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Delta-8 THC can't be sold under New York’s new hemp rules

But a glimmer of hope remains under the future adult-use cannabis program.



New York’s Cannabis Control Board approved rules on November 3 for making and selling cannabinoid products in the state. Delta-8 THC won't be on the shelves, but there is a glimmer of hope for its future.

The new regulations establish the state’s Cannabinoid Hemp Program, giving businesses a six-month window to come into compliance. Under the program, hemp edibles, beverages and flower can all be made and sold — as long as they adhere to new standards for processing, manufacturing, lab testing and packaging.


Hemp Flower Allowed, Delta-8 THC Not

The new rules allow the sale of cannabinoid hemp flower. But it can’t be marketed for smoking or be sold as a pre-roll, cigar or joint.


Edibles and drinks are in, subject to the new manufacturing standards.

Delta-8 THC is prohibited as a hemp product because of its intoxicating effect. However, the agency left room for delta-8 regulation under the coming Adult-Use Cannabis Program.


Regulators Say Rules Lay Foundation for ‘A New, Safe Industry’

Now that rules are in place, the Office of Cannabis Management will issue final licenses to businesses that have been operating under provisional licenses or permits.

"The hemp regulations we approved today will provide new and expanded opportunities for New York's farmers, processors, and retail businesses, including allowing the sale of hemp flower products and food and beverage products containing CBD” said Cannabis Control Board Member Jen Metzger in a press release.


Metzger, who chaired the Agriculture Committee when she served in the State Senate and sponsored the original Cannabinoid Hemp Program Bill in 2019, added: “We are opening the doors for the hemp program to grow responsibly, establishing standards and requirements to assure safe, high-quality products for the New York market and beyond.”



"The hemp regulations we approved today will provide new and expanded opportunities for New York's farmers, processors, and retail businesses, including allowing the sale of hemp flower products and food and beverage products containing CBD.”

— Jen Metzger, Member of the New York State Cannabis Control Board and sponsor of the original Cannabinoid Hemp Program Bill in 2019



Regulators said clear statewide rules governing what is allowed and what isn’t would help foster the development of a robust cannabinoid hemp industry.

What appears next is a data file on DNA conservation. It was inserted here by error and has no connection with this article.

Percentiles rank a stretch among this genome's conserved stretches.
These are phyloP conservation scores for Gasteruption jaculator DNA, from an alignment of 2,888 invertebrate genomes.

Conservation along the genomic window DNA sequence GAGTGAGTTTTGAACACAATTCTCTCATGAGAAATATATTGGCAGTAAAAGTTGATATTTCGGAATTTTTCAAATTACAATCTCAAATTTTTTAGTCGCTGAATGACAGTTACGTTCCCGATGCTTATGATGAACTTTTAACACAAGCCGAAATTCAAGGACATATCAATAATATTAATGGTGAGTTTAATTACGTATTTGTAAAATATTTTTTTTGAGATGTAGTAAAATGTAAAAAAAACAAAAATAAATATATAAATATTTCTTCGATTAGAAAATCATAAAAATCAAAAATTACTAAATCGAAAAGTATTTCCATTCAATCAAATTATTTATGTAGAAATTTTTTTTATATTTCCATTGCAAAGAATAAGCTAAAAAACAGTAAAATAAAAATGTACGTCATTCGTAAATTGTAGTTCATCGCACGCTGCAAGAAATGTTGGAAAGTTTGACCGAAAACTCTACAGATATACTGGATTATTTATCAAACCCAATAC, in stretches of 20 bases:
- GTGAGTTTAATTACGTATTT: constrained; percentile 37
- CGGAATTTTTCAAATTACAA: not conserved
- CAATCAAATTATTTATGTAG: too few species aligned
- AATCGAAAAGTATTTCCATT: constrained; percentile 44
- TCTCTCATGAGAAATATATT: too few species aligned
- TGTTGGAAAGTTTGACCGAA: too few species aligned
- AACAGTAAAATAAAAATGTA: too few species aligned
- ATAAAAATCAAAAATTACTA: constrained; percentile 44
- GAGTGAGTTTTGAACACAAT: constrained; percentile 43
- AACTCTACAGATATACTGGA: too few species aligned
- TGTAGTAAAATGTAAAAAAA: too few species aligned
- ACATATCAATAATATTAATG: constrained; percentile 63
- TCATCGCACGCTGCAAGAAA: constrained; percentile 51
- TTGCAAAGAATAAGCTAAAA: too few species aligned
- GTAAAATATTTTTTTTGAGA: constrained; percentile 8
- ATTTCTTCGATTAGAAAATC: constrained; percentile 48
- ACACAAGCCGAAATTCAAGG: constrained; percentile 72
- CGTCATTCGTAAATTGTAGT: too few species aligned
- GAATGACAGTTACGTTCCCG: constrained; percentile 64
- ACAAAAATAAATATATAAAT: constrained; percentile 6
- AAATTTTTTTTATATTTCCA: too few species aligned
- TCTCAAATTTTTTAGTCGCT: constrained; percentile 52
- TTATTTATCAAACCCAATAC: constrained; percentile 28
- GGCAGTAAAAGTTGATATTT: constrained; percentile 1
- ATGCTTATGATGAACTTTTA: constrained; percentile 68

“We are working as quickly as we can to build a new, safe industry that promotes public health and grows our economy, and with today’s approval of hemp regulations, we are taking another step forward in delivering on that promise for New Yorkers,” said Tremaine Wright, Chair of the Cannabis Control Board. “In just our first month of operating, we have already made it easier for patients to access medical cannabis.”


The Details: Standards on Manufacturing, Testing, Packaging and Labels

The program establishes consumer protection and quality control standards for manufacturing, packaging, labeling and lab testing of cannabinoid products.

”While farmers are also growing hemp for its seed and fiber, cannabinoid hemp extracts require a unique set of safety standards,” said Assemblymember Donna Lupardo, who sponsored the original Cannabinoid Hemp Program Bill in the State Assembly. “The regulations approved by OCM today position [New York State] as a national leader in consumer protection and industry excellence.”


”While farmers are also growing hemp for its seed and fiber, cannabinoid hemp extracts require a unique set of safety standards.”

— Assemblymember Donna Lupardo, Sponsor of the original Cannabinoid Hemp Program Bill


Manufacturing: Products must be manufactured using Good Manufacturing Practices (GMP) specific to the product form (e.g., food or dietary supplement) to ensure the products are produced in sanitary conditions.


Testing: Products must be tested by accredited laboratories (ISO/IEC 17025) prior to sale to the consumer for a full panel of analytes including cannabinoid profile, heavy metals, microbials, pesticides, mycotoxins, and residual solvents.


Packages and labels must include:

  • Nutritional or supplement fact panel

  • List of all ingredients in the product

  • Total cannabinoids per product or serving, and the amount of CBD and THC

  • QR code or link to Certificate of Analysis

  • Required Warnings for the consumer

  • Mechanism to report an adverse event

  • Expiration or best buy date

Thousands of Licenses In the Works

The Cannabinoid Hemp Program has provisionally approved 2,856 licenses so far:

  • 403 distributor provisional licenses

  • 35 manufacturer provisional licenses

  • 36 processor provisional licenses

  • 2,384 retailer provisional licenses

Tweaks and Changes to Rules Likely

Regulators said tweaks are likely in the near future based on additional public comments and to harmonize the new rules with the upcoming Adult-Use Cannabis Program.


“The Office of Cannabis Management is hard at work to build a new, safe cannabis industry in New York, and we are proud that in our first month we have already worked with our Board to finalize the rules for our hemp program and vastly expand access to our medical program so New Yorkers can get the relief they need,” said OCM Executive Director Chris Alexander. “The regulations approved by the Control Board today are just the start for the Cannabinoid Hemp Program, and we plan to soon propose for public and Board consideration further changes that will bring the program in-line with the regulatory structures in other states, ensuring New Yorkers have the highest level of protection while providing our businesses with the tools they need to compete.”

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